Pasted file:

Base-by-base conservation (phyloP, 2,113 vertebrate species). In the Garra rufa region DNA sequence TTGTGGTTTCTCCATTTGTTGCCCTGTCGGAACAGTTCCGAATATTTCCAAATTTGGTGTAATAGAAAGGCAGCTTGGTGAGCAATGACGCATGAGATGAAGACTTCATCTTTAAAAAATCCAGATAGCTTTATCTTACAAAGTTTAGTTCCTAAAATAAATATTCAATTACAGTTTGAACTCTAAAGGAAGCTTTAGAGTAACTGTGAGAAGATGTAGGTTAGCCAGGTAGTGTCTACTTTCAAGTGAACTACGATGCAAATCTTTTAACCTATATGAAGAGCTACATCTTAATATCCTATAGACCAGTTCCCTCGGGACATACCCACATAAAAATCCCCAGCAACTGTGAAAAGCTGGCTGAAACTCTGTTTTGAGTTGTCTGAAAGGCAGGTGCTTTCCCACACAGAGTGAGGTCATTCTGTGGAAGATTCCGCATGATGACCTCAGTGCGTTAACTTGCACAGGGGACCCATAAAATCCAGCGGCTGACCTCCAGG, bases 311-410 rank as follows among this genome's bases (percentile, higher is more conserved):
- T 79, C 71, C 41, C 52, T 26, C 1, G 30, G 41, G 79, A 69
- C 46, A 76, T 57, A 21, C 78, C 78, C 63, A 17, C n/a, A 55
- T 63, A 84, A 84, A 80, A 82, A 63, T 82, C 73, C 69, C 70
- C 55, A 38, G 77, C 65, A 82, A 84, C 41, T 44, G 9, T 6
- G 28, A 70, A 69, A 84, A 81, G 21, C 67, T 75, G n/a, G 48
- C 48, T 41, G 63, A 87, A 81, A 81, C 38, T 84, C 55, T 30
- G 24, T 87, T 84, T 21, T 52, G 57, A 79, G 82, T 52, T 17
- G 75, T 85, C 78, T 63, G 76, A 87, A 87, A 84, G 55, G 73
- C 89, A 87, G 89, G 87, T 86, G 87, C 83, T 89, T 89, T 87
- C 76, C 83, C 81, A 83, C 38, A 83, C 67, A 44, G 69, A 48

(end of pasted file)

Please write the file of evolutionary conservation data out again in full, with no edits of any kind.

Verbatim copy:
Base-by-base conservation (phyloP, 2,113 vertebrate species). In the Garra rufa region DNA sequence TTGTGGTTTCTCCATTTGTTGCCCTGTCGGAACAGTTCCGAATATTTCCAAATTTGGTGTAATAGAAAGGCAGCTTGGTGAGCAATGACGCATGAGATGAAGACTTCATCTTTAAAAAATCCAGATAGCTTTATCTTACAAAGTTTAGTTCCTAAAATAAATATTCAATTACAGTTTGAACTCTAAAGGAAGCTTTAGAGTAACTGTGAGAAGATGTAGGTTAGCCAGGTAGTGTCTACTTTCAAGTGAACTACGATGCAAATCTTTTAACCTATATGAAGAGCTACATCTTAATATCCTATAGACCAGTTCCCTCGGGACATACCCACATAAAAATCCCCAGCAACTGTGAAAAGCTGGCTGAAACTCTGTTTTGAGTTGTCTGAAAGGCAGGTGCTTTCCCACACAGAGTGAGGTCATTCTGTGGAAGATTCCGCATGATGACCTCAGTGCGTTAACTTGCACAGGGGACCCATAAAATCCAGCGGCTGACCTCCAGG, bases 311-410 rank as follows among this genome's bases (percentile, higher is more conserved):
- T 79, C 71, C 41, C 52, T 26, C 1, G 30, G 41, G 79, A 69
- C 46, A 76, T 57, A 21, C 78, C 78, C 63, A 17, C n/a, A 55
- T 63, A 84, A 84, A 80, A 82, A 63, T 82, C 73, C 69, C 70
- C 55, A 38, G 77, C 65, A 82, A 84, C 41, T 44, G 9, T 6
- G 28, A 70, A 69, A 84, A 81, G 21, C 67, T 75, G n/a, G 48
- C 48, T 41, G 63, A 87, A 81, A 81, C 38, T 84, C 55, T 30
- G 24, T 87, T 84, T 21, T 52, G 57, A 79, G 82, T 52, T 17
- G 75, T 85, C 78, T 63, G 76, A 87, A 87, A 84, G 55, G 73
- C 89, A 87, G 89, G 87, T 86, G 87, C 83, T 89, T 89, T 87
- C 76, C 83, C 81, A 83, C 38, A 83, C 67, A 44, G 69, A 48